Crypto-Food and Blockchain - Do you believe?

cryptofood article

Crypto-Food and Blockchain - Do you believe?


In the words of the so called “crypto-spruikers” out there, an economic revolution is coming and its in the form of blockchain.

A blockchain is a decentralized, distributed and public digital ledger that is used to record transactions across many computers so that the record cannot be altered retroactively without the alteration of all subsequent blocks and the collusion of the network.  In other words is a multiple independent recording of events ensuring consistency.

Unlike the traditional methods of recording data in isolation blockchains exist across different computers that speak to one another and verify the transfer information added along the line and creates a blockchain.

Currently the main perception of blockchain is the bitcoin phenomenon.  If one is to look beyond the cryptocurrency craze, the true benefit of blockchain technology starts to unveil itself among a variety of industries, especially within the food and hospitality sector.

As society becomes more conscious of what they consume, major players such as Coles and Woolworths, will start using this technology along the supply chain to raise standards and link themselves to the transparency chain.

The ability to track transactions from “producer to plate” has the power to improve supply chain management and help retailers and food producers build trust with consumers.  At first glance there are four areas that a blockchain system could directly assist the food and hospitality industry:

  • Improving transparency for consumers - Simply scanning a QR code attached to food packaging, via smartphones customers can receive a complete history of their food’s journey all the way back to the farm where it was grown.

  • Helping to improve food safety - Thinking back to the recent rock melon listeria outbreak, if blockchain technology had been in place retailers could quickly isolate the risk of contaminated stock by simply tracing the source of the outbreak in a matter of seconds and reduce food wastage.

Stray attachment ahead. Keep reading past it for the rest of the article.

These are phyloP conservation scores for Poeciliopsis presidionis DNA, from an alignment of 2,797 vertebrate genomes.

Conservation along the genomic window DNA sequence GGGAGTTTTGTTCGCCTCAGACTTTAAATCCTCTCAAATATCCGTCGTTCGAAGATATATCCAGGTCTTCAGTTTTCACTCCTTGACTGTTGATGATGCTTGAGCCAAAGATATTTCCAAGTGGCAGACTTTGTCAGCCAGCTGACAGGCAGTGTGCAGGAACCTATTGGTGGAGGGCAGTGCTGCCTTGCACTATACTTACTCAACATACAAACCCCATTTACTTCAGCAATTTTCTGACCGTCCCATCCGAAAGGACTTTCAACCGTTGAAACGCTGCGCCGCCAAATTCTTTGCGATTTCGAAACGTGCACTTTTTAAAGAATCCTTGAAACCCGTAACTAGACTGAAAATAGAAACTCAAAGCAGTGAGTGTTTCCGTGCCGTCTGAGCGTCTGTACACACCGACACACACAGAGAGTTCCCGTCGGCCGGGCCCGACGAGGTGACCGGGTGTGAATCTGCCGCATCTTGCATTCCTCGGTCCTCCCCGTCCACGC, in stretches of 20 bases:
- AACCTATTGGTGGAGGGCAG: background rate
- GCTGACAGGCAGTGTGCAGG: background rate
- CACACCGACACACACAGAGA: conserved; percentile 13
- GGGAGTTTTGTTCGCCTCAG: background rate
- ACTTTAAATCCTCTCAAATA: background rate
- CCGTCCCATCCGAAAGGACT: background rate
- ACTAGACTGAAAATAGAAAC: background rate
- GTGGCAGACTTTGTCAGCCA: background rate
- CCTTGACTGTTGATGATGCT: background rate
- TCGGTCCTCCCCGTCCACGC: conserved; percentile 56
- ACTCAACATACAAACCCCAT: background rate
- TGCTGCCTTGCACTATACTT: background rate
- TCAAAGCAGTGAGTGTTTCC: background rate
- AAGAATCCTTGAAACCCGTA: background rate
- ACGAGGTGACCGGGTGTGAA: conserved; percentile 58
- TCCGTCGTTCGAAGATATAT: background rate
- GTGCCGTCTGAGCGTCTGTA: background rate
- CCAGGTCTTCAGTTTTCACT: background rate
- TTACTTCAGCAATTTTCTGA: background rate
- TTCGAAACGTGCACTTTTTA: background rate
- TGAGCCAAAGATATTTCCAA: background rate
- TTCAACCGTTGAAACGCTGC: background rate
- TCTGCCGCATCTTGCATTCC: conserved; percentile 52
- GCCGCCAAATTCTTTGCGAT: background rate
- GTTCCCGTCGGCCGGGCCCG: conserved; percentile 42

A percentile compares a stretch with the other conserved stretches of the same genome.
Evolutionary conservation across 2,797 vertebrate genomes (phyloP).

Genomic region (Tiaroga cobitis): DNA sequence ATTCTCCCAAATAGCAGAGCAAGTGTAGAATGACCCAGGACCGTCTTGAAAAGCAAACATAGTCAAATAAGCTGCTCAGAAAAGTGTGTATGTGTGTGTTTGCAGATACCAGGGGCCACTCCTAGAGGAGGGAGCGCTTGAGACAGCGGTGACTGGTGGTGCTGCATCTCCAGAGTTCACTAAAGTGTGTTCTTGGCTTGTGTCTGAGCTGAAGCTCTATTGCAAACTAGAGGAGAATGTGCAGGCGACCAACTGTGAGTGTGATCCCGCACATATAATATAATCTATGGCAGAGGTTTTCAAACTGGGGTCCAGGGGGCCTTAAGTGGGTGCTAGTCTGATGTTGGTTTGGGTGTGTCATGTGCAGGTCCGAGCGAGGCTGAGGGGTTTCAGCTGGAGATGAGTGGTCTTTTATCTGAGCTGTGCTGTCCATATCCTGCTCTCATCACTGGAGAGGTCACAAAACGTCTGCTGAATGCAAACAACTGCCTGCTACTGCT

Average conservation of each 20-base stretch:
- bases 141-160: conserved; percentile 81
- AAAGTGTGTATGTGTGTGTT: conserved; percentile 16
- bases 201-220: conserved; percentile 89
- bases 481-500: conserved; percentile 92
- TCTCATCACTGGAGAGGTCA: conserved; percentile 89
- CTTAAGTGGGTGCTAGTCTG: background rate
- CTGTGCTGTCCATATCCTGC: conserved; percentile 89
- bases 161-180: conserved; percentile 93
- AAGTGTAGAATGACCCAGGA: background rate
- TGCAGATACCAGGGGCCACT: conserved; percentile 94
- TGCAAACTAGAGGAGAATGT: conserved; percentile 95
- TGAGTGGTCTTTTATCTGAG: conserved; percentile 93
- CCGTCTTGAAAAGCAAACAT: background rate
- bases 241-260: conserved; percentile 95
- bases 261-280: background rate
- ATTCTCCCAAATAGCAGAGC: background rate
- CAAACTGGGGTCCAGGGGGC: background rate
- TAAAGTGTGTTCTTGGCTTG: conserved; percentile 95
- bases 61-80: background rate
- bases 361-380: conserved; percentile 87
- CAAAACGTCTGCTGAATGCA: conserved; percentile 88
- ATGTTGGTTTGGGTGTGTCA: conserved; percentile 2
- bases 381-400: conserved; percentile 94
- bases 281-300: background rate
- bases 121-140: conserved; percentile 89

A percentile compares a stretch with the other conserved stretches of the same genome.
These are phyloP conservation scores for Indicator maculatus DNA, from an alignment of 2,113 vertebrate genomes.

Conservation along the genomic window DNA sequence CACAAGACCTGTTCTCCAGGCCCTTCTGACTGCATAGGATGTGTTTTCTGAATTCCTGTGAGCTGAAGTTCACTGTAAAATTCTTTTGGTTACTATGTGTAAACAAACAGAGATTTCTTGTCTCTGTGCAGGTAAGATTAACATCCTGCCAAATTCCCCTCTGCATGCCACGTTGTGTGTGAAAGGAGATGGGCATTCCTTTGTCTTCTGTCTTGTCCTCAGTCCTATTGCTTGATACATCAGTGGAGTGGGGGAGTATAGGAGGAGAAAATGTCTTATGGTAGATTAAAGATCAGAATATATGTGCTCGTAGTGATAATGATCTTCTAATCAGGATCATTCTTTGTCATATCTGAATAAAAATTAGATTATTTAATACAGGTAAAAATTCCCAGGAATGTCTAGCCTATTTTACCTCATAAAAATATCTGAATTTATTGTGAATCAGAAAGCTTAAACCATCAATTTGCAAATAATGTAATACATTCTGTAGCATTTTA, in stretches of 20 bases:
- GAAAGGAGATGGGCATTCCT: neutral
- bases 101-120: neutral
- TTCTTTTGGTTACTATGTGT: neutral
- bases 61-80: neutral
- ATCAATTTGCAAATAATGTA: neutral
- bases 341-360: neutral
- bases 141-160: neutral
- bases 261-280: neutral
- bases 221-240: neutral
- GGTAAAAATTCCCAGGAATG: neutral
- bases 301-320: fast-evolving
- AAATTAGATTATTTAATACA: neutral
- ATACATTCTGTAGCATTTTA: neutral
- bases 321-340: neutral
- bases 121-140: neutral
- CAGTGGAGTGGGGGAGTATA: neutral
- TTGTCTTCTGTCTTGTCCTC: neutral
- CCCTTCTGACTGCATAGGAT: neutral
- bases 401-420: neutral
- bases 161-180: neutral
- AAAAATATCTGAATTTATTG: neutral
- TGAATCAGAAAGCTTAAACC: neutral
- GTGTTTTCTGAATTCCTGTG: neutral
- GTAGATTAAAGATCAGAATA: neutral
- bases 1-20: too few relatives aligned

• Prevention of food fraud – Incorrect labelling of products eg - horse meat being sold as beef is one example of food fraud that comes to mind in recent years. Blockchain technology can quickly pinpoint where along the chain a fraudulent change was made. It operates anonymously, therefore errors or discrepancies in the block chain can be traceable to specific distributors or producers along the chain and exposing them. Food retailers will know that when they claim to sell any product, there is definitive proof, and they can substantiate this along a chain all the way from farm to their shelves.
  • Faster and more equitable payments to suppliers along the food chain  - Greater transparency along the supply chain could assist farmers to sell more stock quickly and be properly compensated because of readily available and verifiable market data.

The use of blockchain technology could identify and prevent price coercion from those further down the supply chain, and eliminate excessive transaction fees charged by the so called “middleman”.

A new generation of savvy consumers are increasingly dictating to food producers and retailers about the future of the food industry.

The ability for consumers to access blockchains through QR codes on products has the power to further enhance customer loyalty and transparency. This will also enable quality retailers and food producers to truly substantiate their food marketing promises to consumers.

Blockchain technology represents a change that may well result in that extra competitive edge over their rivals in an ever saturated and evolving food and hospitality space.